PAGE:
And while the Italian rugby team isn’t much chop, it’s because their player base is tiny and their backs are useless. Their forwards are usually fine.

  7. Only the yanks call it soccer. The rest of the world calls it football.

    That’s only because the rest of the world is full of wogs too dim to watch a college football game on Saturday afternoon. If they did, they’d call soccer, soccer… as God intended.

    I love Premier League soccer, but to try to argue it’s football, especially when there’s Ohio State vs. Michigan, only invites mockery.

  8. I call it soccer.

    But that’s only to wind up the oiks. I couldn’t care less about the game.

  9. Up to the 90’s the Italians always fielded a player of the Vinnie Jones mentality (but generally rather better at football) in their national and club sides. Men who hurt people for a living if they touched one of their important players the wrong way.

    Franco Baresi. What a filthy bastard.

    Anyway, I insist on calling it football as it seems to irritate the rugby crowd who insist on calling it soccer to irritate the football crowd. Actually, I call it football because about 97% of the British population call it that.

  10. Common use:
    roughers, shippers, four o’clockers, snorkers

    Dead due to Black Tot Day:
    sippers, gulpers

    Never heard used:
    icers, homeward bounders, limers, nine o’clockers.

  11. DtP:

    I love Premier League soccer, but to try to argue it’s football, especially when there’s Ohio State vs. Michigan, only invites mockery.

    Rupert Giles:

    I just think it’s rather odd that a nation that prides itself on its virility should feel compelled to strap on forty pounds of protective gear just in order to play rugby.

  12. Firstly, there are hard men in lots of sports and there are cheats in some – grabbing Gazza’s balls is not the action of a hard man, it is the action of a cheat.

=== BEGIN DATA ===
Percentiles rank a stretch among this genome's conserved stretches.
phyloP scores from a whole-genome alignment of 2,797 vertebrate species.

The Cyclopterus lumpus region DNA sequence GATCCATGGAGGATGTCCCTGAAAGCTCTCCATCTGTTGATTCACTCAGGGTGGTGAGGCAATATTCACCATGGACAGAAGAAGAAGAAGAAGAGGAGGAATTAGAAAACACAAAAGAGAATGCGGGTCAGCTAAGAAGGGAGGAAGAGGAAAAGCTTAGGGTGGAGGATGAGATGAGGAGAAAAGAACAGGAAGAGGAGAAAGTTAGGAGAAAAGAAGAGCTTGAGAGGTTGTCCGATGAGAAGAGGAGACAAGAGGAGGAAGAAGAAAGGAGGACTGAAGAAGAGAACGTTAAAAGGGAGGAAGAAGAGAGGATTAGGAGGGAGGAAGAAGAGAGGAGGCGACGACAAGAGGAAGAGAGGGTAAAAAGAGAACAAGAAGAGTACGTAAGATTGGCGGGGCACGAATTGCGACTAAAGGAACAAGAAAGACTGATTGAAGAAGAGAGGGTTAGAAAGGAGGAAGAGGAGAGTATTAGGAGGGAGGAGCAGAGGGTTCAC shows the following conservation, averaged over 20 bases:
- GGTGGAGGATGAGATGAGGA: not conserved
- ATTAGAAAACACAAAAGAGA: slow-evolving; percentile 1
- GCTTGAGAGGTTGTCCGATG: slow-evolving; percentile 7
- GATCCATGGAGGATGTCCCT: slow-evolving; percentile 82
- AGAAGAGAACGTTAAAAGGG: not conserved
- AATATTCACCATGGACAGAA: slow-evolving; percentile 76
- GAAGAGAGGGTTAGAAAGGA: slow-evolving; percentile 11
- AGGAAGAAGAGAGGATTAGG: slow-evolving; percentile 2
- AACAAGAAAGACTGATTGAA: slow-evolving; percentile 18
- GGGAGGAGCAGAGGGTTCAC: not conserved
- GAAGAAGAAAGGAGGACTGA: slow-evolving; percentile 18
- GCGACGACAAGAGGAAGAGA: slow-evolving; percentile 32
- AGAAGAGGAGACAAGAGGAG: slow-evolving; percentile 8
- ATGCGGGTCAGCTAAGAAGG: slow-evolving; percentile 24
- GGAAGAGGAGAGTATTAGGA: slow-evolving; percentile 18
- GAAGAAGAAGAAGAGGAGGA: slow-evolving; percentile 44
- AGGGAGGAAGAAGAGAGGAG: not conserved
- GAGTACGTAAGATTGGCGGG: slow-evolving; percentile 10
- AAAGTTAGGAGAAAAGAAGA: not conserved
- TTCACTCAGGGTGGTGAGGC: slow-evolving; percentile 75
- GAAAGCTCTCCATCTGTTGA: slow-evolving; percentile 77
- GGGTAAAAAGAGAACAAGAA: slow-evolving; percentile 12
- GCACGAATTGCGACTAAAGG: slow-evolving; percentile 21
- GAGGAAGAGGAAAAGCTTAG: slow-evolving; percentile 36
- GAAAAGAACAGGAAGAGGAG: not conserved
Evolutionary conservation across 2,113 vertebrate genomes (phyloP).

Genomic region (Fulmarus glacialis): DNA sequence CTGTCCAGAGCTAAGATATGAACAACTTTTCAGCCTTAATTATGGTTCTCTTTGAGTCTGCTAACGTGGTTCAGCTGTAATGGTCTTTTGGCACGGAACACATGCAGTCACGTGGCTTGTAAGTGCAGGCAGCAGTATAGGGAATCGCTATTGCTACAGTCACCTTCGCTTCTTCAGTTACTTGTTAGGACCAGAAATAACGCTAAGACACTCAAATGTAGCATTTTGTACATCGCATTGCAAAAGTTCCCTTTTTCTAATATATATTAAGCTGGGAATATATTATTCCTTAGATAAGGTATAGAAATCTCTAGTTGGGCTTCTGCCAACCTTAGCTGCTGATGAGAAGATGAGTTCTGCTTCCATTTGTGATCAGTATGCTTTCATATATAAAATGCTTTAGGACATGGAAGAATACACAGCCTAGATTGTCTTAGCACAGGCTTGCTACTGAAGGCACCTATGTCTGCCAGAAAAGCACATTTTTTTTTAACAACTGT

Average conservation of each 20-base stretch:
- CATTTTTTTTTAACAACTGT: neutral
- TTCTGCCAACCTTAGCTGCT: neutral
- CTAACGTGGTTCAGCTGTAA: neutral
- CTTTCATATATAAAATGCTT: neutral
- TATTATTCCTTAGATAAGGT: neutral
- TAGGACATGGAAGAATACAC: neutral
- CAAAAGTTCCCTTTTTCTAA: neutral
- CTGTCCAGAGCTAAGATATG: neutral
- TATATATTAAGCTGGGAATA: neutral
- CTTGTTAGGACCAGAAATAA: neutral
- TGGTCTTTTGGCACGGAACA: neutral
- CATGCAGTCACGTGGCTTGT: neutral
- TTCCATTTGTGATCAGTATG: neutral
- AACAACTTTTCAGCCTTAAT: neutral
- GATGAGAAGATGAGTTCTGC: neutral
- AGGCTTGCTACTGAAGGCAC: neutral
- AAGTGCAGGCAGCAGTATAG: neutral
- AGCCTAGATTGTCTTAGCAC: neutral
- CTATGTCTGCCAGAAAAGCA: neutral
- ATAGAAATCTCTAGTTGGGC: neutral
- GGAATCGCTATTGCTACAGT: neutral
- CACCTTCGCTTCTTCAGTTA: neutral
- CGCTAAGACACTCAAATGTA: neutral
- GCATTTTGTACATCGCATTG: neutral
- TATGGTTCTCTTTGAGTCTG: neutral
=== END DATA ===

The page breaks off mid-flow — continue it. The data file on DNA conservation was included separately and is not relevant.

I went from a school that played soccer to one that played rugger – both used the same language so it’s not just how posh you are.
    @ Tom J – many thanks: I can visually it but can’t get the quote right.
    But rugger isn’t *that* tough – Alf used to recruit one of the Varsity forwards if he was short of a decent heavyweight to fight Cambridge and they (apart from one who virtually never talked to me) reckoned they needed to be *much* fitter to box than to play rugger.
    Footnote: sixty years ago we played football (of either kind) with leather balls that absorbed water when it rained and/or from the ground after it rained and their impact was significant, often painful: I can remember one of my schoolfriends being felled and concussed by a failed attempt at a conversion. Soccer is a lot softer than it was (unless you are playing against Vinnie Jones).

  13. Apologies – John was a wing-three-quarter: he just happened to be stronger than most of the forwards as well as faster than the Centres. He was also a brilliant boxer (I couldn’t touch him)

  14. TimN,

    The prefix Harry is often used in conjunction with icers or redders, in fact it works especially well when referring to black masking tape.

  15. I just think it’s rather odd that a nation that prides itself on its virility should feel compelled to strap on forty pounds of protective gear just in order to play rugby.

    Wog thinking in all its glory… Quoting a fictional character from a shitty TV show written by Grade A cunt Josh Whedon. Take a look at Whedon and tell me he’s ever played anything more physically demanding and dangerous than lawn darts.

    ‘Mericans wear of protection in football because when they hit someone, those who get hit aren’t getting back up unless they had that protection. Put a bunch of rugby wogs on a playing field – protected or no – with the likes of Ronnie Lott, Jack Lambert or Reggie White and what you’ll end up with is a bunch of hospitalized rugby wogs.

  16. Mr the P, I’ve looked-up these chaps or blokes of whom you speak. 2/3 appear to be of the wog variety. But putting that aside, they do indeed look very scary in their armour.